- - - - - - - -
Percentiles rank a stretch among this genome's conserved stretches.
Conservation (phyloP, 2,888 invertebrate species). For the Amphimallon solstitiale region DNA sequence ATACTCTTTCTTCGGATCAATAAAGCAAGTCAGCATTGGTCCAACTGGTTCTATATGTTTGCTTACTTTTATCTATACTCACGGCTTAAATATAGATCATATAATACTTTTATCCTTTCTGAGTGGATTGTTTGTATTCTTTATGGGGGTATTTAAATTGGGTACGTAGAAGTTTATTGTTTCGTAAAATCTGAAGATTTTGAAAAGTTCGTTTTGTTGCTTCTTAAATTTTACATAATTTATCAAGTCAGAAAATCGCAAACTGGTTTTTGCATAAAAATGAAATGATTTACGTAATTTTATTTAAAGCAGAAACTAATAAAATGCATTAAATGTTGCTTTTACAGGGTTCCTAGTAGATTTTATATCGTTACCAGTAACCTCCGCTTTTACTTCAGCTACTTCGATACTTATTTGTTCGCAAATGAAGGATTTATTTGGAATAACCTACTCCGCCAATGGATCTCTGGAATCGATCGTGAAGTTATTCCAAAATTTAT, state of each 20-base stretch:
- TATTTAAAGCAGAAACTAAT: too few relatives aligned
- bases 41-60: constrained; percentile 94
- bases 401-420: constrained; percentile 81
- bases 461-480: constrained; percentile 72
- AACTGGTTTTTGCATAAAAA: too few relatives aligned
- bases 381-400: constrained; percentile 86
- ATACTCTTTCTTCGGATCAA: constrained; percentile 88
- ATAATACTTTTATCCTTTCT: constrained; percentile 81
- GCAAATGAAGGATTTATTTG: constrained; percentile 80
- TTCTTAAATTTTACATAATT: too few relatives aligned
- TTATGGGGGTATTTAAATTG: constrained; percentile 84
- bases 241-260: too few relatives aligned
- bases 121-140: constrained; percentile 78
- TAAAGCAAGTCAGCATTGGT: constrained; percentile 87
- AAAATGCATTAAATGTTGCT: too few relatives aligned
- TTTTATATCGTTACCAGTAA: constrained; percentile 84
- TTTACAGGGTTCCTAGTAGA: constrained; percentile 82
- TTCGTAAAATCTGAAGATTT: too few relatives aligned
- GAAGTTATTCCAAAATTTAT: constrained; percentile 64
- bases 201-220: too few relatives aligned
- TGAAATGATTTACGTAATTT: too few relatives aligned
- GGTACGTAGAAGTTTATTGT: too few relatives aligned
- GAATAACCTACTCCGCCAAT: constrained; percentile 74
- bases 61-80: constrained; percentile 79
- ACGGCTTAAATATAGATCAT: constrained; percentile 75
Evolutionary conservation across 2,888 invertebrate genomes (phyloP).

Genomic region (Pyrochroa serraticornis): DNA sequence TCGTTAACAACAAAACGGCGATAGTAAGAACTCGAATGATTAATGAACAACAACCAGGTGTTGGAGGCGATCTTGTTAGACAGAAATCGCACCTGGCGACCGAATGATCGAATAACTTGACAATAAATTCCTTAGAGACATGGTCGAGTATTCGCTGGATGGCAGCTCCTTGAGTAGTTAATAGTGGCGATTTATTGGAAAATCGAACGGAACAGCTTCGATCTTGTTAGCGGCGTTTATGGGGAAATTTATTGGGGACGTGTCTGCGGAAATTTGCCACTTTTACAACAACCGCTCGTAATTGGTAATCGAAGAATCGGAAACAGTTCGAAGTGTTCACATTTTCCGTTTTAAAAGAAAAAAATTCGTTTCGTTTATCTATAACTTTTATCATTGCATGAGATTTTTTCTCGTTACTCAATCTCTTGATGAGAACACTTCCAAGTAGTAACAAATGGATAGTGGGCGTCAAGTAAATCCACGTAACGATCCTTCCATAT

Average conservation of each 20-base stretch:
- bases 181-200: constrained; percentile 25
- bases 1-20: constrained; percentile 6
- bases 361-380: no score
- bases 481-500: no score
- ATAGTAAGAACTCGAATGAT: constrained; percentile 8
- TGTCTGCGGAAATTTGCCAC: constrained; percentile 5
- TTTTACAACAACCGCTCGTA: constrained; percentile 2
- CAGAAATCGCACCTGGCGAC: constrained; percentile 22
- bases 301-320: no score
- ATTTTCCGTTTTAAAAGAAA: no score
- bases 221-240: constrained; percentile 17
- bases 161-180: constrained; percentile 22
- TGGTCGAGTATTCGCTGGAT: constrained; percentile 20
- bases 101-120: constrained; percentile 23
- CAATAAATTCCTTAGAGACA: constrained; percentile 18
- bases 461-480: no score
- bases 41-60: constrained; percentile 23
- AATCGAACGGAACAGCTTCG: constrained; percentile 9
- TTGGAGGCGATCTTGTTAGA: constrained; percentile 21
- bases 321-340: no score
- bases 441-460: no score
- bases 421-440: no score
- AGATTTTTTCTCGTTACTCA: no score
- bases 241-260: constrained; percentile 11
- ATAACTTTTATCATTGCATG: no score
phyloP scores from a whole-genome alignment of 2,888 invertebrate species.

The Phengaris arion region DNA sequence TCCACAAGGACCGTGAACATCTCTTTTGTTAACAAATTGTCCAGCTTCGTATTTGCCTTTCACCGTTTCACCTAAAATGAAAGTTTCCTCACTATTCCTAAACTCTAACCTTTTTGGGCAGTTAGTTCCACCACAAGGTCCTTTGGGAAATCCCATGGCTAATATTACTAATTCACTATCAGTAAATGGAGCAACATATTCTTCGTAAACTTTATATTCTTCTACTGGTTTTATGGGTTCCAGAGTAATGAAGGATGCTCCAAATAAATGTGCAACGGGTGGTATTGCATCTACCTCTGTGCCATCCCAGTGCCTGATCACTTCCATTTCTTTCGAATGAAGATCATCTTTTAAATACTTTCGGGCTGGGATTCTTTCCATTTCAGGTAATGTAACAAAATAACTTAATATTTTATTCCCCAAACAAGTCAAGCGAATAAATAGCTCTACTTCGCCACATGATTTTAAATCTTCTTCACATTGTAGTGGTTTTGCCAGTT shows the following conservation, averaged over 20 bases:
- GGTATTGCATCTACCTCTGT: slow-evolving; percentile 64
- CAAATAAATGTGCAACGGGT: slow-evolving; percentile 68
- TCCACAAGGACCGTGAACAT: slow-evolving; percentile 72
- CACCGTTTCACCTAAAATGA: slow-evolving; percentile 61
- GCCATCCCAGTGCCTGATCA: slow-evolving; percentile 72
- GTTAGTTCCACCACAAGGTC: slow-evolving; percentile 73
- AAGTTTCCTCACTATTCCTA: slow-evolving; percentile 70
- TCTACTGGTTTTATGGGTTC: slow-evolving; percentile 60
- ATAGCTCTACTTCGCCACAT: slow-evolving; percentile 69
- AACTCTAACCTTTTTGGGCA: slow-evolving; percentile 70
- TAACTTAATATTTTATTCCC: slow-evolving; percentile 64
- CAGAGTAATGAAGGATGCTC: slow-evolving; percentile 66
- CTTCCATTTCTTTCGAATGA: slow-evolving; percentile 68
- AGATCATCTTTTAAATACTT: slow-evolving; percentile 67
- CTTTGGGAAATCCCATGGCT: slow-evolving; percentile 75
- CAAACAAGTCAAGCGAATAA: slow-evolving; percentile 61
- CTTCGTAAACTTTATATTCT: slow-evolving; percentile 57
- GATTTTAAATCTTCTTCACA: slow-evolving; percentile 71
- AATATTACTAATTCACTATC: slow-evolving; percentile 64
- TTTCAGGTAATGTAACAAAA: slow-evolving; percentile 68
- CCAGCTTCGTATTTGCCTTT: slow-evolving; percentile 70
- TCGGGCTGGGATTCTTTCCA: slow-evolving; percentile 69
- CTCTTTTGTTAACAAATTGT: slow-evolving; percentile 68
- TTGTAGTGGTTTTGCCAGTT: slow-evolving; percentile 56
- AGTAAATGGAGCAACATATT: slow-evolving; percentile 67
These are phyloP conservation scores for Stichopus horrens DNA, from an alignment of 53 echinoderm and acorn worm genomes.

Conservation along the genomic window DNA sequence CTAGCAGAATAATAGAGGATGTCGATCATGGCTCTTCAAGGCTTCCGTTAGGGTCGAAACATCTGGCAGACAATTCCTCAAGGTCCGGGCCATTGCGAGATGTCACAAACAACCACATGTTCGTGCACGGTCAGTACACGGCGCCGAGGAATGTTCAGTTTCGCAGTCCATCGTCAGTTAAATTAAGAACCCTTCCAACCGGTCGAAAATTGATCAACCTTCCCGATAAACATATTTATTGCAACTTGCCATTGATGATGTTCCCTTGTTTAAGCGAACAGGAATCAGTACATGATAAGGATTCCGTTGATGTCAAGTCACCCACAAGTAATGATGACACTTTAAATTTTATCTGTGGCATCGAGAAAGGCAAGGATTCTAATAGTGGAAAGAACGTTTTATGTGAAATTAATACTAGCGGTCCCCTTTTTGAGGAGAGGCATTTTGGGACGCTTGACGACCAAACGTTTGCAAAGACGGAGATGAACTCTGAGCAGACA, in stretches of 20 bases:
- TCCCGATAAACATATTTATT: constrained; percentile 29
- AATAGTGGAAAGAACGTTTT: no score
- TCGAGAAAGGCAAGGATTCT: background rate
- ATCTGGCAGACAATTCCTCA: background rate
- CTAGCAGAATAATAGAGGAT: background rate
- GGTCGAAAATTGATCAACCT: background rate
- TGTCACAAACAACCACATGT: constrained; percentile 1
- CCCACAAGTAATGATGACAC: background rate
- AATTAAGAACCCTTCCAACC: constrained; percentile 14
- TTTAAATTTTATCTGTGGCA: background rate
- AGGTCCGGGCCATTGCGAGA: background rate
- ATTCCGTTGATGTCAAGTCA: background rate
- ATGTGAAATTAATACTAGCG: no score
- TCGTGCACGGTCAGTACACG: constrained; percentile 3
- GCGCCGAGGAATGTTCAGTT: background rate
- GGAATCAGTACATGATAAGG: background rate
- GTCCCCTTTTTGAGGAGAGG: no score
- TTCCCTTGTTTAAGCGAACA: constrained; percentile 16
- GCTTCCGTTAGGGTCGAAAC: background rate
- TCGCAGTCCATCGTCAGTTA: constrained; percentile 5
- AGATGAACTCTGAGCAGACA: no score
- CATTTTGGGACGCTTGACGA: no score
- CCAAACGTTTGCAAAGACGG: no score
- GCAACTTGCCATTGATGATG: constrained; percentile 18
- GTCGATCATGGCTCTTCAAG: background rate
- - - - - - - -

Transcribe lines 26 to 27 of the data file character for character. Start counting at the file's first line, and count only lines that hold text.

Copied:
- bases 61-80: constrained; percentile 79
- ACGGCTTAAATATAGATCAT: constrained; percentile 75